People sometimes omit their category experience because they legitimately don’t realize that companies and hiring managers care about this aspect of their experience. People are sometimes vague about category experience because—believe it or not—they don’t know that categories even matter.

But they do. There are lots of reasons why companies are interested in Procurement professionals with experience buying in specific categories: Some categories require very detailed understanding of technical requirements. If you’re going to be purchasing parts for high-tech manufacturing, an employer is going to want to know that you’ve also purchased parts that have a high degree of technical specificity. For other categories, companies might be looking for people with an existing base of suppliers and existing relationships.

For example, one of our clients this year was hiring a Senior Buyer for their Food Raw Materials category, and they wanted the candidate to be able to hit the ground running with pre-existing knowledge and relationships with food producers in Ontario. As another example, if a company is hiring for a strategic IT Procurement role, they want to know that you have a strong understanding of IT licenses and contracting, because that’s quite a specific skillset compared to, say, food.

Say a company is hiring for a job where they do want specific category experience, and you haven’t listed yours on your resume because you don’t want to be pigeonholed. You want your transferrable skills to be recognized. If you get to an interview, the company is still going to ask you about your category experience. If they don’t see it as relevant to the position, it’ll still limit your candidacy. So what have you gained by leaving it off your resume? Why not be up front in the first place?

If your resume just says “Buyer” and lists your duties, without indicating what it is you’ve bought, as well as your accomplishments in those categories, you’re selling yourself short. Because if you want to progress in your Procurement career, every different category you’ve worked in is a feather in your cap, making you more employable, not less. It represents a market that you understand.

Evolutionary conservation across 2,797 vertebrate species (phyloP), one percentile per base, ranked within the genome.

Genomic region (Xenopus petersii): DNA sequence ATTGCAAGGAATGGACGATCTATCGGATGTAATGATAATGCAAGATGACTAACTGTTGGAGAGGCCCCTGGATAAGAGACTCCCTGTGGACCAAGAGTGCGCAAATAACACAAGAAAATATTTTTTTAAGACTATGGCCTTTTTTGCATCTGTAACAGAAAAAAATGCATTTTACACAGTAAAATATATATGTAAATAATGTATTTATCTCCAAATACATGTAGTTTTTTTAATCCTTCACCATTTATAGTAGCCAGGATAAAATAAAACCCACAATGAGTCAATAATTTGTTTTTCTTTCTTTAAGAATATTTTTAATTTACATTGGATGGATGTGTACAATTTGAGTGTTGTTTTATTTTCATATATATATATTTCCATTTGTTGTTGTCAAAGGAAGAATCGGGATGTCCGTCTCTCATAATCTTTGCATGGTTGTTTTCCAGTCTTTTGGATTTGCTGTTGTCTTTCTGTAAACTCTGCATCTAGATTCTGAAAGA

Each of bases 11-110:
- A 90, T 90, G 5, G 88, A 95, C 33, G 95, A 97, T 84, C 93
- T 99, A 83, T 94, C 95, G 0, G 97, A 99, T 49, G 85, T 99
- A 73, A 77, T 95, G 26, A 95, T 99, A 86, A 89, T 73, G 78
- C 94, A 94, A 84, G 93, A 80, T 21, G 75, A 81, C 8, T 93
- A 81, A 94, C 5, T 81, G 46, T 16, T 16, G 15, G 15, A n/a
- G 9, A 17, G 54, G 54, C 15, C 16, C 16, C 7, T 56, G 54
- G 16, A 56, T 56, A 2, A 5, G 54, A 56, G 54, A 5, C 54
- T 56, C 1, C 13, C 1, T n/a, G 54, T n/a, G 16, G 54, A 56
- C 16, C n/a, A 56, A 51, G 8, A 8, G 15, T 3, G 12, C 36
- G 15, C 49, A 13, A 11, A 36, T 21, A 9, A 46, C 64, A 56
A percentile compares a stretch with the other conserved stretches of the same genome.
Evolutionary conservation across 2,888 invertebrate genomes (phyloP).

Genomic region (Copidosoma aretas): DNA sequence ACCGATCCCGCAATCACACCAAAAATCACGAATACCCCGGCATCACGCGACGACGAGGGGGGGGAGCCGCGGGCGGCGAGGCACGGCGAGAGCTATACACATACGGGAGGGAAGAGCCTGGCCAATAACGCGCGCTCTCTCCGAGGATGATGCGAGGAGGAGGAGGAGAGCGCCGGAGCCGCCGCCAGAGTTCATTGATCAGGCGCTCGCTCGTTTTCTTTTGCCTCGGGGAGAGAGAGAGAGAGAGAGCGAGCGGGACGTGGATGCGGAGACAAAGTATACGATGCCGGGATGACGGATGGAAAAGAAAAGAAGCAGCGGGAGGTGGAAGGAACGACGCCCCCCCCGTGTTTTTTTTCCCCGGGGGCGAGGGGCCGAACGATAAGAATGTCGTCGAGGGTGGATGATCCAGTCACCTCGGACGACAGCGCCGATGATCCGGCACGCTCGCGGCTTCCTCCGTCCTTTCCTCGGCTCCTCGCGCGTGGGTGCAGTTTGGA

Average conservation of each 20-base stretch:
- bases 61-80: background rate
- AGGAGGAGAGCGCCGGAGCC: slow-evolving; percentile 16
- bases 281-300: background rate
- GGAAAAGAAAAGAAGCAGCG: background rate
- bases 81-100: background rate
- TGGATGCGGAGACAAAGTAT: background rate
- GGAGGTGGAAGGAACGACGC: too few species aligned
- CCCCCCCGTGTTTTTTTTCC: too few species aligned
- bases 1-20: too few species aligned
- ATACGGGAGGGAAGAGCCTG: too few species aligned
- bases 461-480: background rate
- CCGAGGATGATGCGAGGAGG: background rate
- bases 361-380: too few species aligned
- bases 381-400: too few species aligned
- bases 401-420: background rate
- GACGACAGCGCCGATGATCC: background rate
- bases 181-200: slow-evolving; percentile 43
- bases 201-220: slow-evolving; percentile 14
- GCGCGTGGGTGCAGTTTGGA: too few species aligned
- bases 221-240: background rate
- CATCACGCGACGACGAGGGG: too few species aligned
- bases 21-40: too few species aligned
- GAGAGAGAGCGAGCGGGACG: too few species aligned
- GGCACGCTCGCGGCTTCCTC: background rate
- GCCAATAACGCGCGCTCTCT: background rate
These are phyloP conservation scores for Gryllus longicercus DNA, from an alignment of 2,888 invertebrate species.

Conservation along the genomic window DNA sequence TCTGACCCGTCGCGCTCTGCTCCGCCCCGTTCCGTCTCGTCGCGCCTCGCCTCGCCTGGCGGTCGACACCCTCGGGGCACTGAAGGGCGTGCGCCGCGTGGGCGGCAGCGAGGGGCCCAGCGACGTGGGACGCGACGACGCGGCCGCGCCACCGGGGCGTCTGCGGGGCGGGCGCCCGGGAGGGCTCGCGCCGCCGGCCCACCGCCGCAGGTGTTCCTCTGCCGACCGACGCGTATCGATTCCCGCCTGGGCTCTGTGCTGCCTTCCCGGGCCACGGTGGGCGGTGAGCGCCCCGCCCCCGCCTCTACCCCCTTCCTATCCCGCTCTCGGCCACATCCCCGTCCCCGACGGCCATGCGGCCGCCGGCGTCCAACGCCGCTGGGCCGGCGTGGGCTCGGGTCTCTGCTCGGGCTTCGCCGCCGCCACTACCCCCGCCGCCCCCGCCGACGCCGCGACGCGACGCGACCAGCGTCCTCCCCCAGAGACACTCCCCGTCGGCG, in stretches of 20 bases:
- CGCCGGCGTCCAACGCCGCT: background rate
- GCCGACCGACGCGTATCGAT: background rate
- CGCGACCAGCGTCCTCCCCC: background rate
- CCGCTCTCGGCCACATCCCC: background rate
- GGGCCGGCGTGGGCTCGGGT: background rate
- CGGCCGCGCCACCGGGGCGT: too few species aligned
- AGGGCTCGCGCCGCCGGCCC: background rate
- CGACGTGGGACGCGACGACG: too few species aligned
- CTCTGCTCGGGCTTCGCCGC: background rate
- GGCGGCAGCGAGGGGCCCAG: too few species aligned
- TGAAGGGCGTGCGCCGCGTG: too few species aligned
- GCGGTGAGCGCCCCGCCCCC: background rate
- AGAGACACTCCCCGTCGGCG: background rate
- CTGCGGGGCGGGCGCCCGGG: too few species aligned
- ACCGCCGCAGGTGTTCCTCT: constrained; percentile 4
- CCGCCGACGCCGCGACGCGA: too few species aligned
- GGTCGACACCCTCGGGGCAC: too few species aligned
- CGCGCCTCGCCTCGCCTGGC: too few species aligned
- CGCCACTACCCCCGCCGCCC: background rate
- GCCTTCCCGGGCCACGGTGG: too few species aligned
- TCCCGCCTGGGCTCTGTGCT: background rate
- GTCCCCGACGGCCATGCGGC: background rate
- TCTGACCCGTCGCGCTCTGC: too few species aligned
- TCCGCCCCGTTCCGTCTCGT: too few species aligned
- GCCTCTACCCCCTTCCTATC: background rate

Even if you don’t have a wide variety of category experience, you’re not going to be pigeonholed as much as you might think. More companies are willing to hire across categories. For example, in indirect Procurement, many companies are looking for someone who just has some variety of indirect experience, whether it’s professional services, marketing, travel, HR, or another similar category. More companies are also “rotating” their Procurement teams from category to category, giving them a wide base of experience and letting them work on a diversity of projects.

But for some companies, your specific category experience does matter, so wear it loud and proud. Putting it on a resume or LinkedIn profile makes it easier for people to find you with opportunities. It also makes them more excited to hire you when they do find you.

If you’re interested in learning more about how to market yourself as a Procurement professional, let us know with a question or comment! And as always, if you have any immediate or upcoming hiring needs in Procurement, reach out! Send an email outlining your needs to


Submit a Comment

You might also like…

Sign up for Argentus’ Market Watch newsletter

It only takes a moment. You’ll receive low-volume, high-impact market insights from the top specialty Supply Chain recruiters including: Salary Information, Supply Chain industry trends, Market Intelligence, personal branding tips and more.